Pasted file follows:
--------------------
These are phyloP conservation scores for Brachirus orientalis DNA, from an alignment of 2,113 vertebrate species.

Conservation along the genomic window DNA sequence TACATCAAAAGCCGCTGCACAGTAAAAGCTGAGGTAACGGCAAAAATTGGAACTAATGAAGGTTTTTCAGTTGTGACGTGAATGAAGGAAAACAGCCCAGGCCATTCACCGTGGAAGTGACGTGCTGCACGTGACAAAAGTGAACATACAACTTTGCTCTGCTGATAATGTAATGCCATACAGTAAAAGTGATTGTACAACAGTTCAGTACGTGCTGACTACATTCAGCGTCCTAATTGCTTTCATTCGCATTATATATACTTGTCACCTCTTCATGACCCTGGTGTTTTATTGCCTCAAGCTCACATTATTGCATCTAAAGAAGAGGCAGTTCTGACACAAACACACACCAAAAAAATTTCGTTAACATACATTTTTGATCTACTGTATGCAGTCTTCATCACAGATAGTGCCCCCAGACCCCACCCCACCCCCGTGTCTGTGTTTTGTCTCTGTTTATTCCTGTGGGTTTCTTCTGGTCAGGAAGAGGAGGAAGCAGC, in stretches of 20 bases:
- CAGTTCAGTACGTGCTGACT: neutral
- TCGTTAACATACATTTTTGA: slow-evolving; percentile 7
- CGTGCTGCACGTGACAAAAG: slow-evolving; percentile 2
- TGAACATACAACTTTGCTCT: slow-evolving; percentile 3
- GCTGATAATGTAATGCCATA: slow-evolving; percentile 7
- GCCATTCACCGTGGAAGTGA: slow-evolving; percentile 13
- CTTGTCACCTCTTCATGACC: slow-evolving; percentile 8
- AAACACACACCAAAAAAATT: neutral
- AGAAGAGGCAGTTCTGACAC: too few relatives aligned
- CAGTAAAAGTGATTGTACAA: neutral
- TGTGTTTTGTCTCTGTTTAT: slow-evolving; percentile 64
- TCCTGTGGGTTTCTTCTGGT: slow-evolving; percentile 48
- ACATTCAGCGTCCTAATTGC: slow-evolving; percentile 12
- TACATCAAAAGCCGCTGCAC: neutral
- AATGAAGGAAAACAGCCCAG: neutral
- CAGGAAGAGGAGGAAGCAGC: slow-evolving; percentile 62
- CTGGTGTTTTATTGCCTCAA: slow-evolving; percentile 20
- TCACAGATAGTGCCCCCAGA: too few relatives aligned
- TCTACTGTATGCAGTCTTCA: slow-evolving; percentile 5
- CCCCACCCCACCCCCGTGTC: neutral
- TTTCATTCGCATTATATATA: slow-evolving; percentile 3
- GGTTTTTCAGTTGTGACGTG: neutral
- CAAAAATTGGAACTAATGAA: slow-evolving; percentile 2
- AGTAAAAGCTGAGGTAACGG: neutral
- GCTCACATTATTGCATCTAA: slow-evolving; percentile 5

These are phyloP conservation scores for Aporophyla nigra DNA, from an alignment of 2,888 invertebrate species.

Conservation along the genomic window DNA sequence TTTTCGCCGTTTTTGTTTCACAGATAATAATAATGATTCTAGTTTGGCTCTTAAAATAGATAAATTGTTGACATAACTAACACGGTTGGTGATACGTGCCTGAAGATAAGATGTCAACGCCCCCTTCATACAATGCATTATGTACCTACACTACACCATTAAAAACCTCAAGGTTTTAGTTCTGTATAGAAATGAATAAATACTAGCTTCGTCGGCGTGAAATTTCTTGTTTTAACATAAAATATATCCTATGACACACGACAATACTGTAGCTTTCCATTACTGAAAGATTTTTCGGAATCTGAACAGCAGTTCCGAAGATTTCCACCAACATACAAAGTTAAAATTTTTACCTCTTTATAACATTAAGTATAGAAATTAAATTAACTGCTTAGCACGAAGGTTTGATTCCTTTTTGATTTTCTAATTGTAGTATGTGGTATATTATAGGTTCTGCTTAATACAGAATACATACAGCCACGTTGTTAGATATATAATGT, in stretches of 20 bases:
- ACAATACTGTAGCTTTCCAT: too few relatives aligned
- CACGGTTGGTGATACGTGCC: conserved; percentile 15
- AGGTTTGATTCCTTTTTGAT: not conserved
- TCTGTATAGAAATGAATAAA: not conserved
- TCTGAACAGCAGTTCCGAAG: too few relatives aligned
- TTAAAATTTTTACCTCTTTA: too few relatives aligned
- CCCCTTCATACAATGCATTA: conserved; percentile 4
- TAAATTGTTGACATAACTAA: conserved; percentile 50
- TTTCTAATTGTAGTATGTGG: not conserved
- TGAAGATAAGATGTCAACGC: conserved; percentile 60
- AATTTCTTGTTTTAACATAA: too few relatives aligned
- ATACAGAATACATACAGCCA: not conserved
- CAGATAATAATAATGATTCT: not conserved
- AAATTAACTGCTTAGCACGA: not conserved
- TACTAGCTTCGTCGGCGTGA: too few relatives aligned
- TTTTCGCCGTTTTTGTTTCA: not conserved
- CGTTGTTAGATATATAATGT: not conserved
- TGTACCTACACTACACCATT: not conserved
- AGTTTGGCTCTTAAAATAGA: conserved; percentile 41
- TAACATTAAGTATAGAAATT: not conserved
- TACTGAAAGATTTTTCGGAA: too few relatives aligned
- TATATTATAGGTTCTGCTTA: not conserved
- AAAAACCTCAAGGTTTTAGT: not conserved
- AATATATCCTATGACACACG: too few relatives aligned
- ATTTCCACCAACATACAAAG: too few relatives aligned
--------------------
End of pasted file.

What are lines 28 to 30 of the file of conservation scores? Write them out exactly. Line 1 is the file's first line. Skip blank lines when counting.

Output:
These are phyloP conservation scores for Aporophyla nigra DNA, from an alignment of 2,888 invertebrate species.

Conservation along the genomic window DNA sequence TTTTCGCCGTTTTTGTTTCACAGATAATAATAATGATTCTAGTTTGGCTCTTAAAATAGATAAATTGTTGACATAACTAACACGGTTGGTGATACGTGCCTGAAGATAAGATGTCAACGCCCCCTTCATACAATGCATTATGTACCTACACTACACCATTAAAAACCTCAAGGTTTTAGTTCTGTATAGAAATGAATAAATACTAGCTTCGTCGGCGTGAAATTTCTTGTTTTAACATAAAATATATCCTATGACACACGACAATACTGTAGCTTTCCATTACTGAAAGATTTTTCGGAATCTGAACAGCAGTTCCGAAGATTTCCACCAACATACAAAGTTAAAATTTTTACCTCTTTATAACATTAAGTATAGAAATTAAATTAACTGCTTAGCACGAAGGTTTGATTCCTTTTTGATTTTCTAATTGTAGTATGTGGTATATTATAGGTTCTGCTTAATACAGAATACATACAGCCACGTTGTTAGATATATAATGT, in stretches of 20 bases:
- ACAATACTGTAGCTTTCCAT: too few relatives aligned